Why Kotlin is the next big thing for Java developers

Why Kotlin is the next big thing for Java developers

Nitin Y

Kotlin already looks like a tool that is going to improve productivity significantly. We anticipate that it is definitely going to reduce the pain points faced by Java developers. Here is why we think Kotlin will be the next big thing for the Java community.

Kotlin is a high-performance language, it runs on the JVM and uses existing Java libraries and tools. Plus, Java can also interact with Kotlin components seamlessly. The primary goal of Kotlin is to make it useful for practical, real-life projects; one can easily learn it compared to other JVM-based languages (such as Scala). Since Java has a deep interoperability with Kotlin, Java developers may be more attracted to learn and test it.

Kotlin also has a strong commercial support and stable business model. From a developer’s perspective, Kotlin is very promising and gets better with every release. So we can safely predict that Kotlin will be the next big thing for the Java community.

Is Kotlin a good fit for Java developers?

All that JetBrains wanted was to provide a useful language that solves existing problems. Kotlin has the following objectives which will help users solve or avoid existing issues in Java and ultimately perform better.

  • Provides an intuitive language that can infer from codes written by developers and do a lot of work on behalf of developers.
  • Improves productivity by reducing the effort needed to write code. For example, a 50 lines (approx.) code written in Java can be reduced to 2/3 (approx.) lines in Kotlin.
  • Prevents null pointer exceptions.
  • Provides quick code compilation.
  • Reduces learning time for developers by providing documentation and support.
  • Kotlin code syntax is easy to understand, so the code review is simple even for a newcomer.
  • Runtime overhead is also low as the standard library is small and compact.

Apart from the above-mentioned advantages, Kotlin also provides easy code conversion between Java and Kotlin, easy IDE integration, full debugging, refactoring and profiling etc. Therefore, we anticipate that Kotlin is definitely going to reduce the pain points faced by the Java developers.

The Kotlin features Java developers should love

These are the features Java developers should love:

No more null pointer exceptions

This is probably the most important feature. The null pointer exception is one of the most dreaded, unsolved issues developers face. Kotlin’s type system does not compile code that assigns or returns null. See the example below.

val name: String = null // tries to assign null, won't compile
stephen getName() : String = null // tries to return null, won't compile

Since every method call on a nullable type can potentially cause a null pointer exception, the Kotlin compiler forces the developer to use the Elvis operator whenever the call result is assigned to a non-null type.

Less code

Kotlin compiler can infer or understand from the code written by a developer and can develop or write the remaining code. Java requires the developer to explicitly write everything which consumes a lot of time and effort. Kotlin saves effort and time and improves productivity.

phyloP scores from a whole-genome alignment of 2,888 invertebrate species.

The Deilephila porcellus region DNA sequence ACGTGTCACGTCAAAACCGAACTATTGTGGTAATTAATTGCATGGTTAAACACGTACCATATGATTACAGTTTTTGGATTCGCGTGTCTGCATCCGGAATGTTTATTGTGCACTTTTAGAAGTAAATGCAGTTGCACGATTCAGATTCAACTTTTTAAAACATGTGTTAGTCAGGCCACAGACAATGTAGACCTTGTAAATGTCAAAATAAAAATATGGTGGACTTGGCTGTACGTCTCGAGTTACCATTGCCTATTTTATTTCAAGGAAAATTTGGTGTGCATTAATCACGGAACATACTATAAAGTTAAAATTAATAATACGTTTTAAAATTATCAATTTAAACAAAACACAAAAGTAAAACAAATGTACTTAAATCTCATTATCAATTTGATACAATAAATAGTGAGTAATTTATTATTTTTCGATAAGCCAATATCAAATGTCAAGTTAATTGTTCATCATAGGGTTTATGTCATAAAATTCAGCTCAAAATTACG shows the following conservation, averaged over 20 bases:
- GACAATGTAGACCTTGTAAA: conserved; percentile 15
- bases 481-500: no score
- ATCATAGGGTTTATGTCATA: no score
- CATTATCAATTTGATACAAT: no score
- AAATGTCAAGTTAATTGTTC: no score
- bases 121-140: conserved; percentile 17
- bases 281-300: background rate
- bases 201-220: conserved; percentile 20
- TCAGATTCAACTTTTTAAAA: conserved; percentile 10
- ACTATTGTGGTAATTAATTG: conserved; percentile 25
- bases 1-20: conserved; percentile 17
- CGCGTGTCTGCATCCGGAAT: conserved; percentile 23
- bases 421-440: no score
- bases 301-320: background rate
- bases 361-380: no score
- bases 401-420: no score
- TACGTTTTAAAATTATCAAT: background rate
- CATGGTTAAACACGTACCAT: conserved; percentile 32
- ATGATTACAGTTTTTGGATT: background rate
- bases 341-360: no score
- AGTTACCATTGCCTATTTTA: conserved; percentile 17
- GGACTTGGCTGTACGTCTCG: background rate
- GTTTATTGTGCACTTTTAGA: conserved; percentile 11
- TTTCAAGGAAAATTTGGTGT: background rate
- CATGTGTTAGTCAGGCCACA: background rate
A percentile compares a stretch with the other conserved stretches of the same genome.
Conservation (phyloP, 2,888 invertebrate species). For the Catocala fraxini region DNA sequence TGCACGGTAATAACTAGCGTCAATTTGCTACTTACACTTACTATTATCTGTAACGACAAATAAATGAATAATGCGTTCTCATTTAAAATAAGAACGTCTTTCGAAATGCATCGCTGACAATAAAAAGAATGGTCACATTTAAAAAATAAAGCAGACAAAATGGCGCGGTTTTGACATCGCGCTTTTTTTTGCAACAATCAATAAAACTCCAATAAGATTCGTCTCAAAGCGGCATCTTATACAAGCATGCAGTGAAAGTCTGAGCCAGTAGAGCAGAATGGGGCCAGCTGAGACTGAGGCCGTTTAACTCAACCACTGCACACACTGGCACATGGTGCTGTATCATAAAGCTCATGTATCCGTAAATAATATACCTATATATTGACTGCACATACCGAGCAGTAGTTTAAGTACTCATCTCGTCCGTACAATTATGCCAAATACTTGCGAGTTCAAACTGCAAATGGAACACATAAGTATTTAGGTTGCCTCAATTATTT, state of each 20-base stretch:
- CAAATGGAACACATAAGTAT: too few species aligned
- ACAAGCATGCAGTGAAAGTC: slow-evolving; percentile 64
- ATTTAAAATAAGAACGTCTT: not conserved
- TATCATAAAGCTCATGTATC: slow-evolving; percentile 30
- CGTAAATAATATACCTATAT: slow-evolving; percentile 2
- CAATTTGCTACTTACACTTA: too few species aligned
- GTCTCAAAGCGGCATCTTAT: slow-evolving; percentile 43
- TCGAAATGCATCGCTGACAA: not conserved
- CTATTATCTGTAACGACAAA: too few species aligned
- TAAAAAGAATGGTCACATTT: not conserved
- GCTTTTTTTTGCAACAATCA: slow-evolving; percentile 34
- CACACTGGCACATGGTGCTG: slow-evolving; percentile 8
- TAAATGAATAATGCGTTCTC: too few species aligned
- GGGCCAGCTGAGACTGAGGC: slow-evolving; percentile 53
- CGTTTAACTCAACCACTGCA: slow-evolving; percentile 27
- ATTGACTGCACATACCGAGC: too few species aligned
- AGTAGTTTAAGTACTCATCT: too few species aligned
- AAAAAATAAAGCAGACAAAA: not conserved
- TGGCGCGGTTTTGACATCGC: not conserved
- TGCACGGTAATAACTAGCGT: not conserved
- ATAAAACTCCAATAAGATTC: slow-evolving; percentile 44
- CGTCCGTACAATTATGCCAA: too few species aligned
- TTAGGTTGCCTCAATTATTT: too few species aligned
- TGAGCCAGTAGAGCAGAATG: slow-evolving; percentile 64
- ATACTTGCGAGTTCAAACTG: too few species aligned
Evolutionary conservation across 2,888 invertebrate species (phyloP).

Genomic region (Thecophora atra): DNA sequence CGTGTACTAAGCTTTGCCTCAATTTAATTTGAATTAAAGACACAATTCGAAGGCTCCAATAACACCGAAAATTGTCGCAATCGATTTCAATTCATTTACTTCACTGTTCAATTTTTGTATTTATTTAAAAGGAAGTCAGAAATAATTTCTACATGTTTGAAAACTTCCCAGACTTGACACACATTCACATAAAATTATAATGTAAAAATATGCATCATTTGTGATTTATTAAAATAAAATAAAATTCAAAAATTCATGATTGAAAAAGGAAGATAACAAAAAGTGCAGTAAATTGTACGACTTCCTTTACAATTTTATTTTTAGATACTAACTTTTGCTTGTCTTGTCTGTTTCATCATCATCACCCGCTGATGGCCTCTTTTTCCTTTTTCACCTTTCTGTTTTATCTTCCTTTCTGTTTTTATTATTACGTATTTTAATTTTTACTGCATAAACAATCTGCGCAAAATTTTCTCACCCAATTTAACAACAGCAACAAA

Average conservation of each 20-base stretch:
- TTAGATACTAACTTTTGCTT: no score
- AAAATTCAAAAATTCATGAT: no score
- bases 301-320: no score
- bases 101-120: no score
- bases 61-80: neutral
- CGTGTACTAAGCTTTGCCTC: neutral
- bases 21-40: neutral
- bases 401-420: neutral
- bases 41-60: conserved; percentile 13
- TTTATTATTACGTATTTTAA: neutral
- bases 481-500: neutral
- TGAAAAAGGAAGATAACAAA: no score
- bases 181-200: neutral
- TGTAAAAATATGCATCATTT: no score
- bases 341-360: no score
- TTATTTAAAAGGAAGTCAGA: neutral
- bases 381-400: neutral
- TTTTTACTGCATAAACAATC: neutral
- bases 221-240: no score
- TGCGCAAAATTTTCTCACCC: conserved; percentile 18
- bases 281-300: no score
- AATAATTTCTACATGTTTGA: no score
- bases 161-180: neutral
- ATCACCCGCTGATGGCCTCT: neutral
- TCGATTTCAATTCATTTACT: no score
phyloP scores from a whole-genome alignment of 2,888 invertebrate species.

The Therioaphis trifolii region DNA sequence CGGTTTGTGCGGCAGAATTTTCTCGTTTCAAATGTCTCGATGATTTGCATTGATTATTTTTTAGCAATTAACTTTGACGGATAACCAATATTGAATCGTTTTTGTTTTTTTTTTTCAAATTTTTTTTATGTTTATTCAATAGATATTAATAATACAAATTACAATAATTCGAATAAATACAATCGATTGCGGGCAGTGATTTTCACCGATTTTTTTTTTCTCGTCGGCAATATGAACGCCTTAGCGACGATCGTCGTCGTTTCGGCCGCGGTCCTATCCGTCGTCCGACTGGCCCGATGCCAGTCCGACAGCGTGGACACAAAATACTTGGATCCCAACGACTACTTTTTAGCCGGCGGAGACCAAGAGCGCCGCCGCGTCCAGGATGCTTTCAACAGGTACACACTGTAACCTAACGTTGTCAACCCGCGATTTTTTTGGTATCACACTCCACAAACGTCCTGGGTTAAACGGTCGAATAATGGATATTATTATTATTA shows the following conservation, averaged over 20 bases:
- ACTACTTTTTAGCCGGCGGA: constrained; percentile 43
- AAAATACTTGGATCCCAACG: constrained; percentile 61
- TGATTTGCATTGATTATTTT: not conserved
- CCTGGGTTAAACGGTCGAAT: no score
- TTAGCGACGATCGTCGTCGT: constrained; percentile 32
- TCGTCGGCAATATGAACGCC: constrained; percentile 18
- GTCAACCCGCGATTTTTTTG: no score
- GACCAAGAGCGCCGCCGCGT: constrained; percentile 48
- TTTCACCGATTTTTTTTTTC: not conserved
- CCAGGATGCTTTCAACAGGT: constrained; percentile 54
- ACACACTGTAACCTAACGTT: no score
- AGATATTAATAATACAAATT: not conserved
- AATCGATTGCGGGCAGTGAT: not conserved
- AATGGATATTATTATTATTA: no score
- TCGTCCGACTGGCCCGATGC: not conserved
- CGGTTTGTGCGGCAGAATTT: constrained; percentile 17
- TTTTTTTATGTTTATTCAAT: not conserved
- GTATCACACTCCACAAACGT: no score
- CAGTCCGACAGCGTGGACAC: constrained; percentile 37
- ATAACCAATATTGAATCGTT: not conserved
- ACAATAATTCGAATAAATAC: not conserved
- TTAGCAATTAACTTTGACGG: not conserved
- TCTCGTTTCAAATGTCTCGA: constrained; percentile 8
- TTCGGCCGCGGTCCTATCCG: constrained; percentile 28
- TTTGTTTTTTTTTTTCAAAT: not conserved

For example, the Kotlin compiler can infer types in variable declarations, as well as compiler-generated getters/setters/equals/hashCode. On the other hand, the Java compiler does not infer as much and requires the developer to explicitly write code.

**Easy to learn and use **

Since there is nothing revolutionary about Kotlin, any software developer can learn and use it, especially the Java and Scala developers. The main reason is that Kotlin is dependent on Java in many ways and extensively uses the Java library.

Also, Kotlin was inspired by Scala and according to many people, it looks a lot like Scala. The code uses the JVM and the Javac, the primary Java compiler. The learning curve for Java developers is not steep and they can leverage the Kotlin documentation and get started quickly with coding.

Backward compatible

Kotlin offers backward compatibility for Java versions 6 and 7. It states on its blog that over the next few releases, it is going to speed up development workflow, reduce the size of the runtime library and provide more tooling support. Kotlin introduced a feature known as incremental compilation in its Gradle build plug-in. This enables Kotlin to compile and build only the changes in the code and not the whole code over. This is going to save a lot of time.

IDE interoperability

Kotlin has a lot of supports for enhancing productivity. It is highly interoperable with the IDEs, so refactoring, debugging, searching, unit testing are very easy to perform.

Maybe a Java developer can convert part of his Java code into Kotlin and see how it performs. No matter what path you choose, Kotlin is definitely going to make a good impression on you.


Kotlin already looks like a tool that is going to improve productivity significantly. Many developers are positive about Kotlin enabling them to achieve a breakthrough in their productivity.

There are many online discussions which claim that Kotlin solves many Java pain points without really reinventing how coding should be done. What are the challenges ahead? First, it needs to impress companies like Google, which is a huge Java user and has been working on other alternatives to Java.

It will be interesting to watch how Kotlin accomplishes its plans and how it faces forthcoming challenges.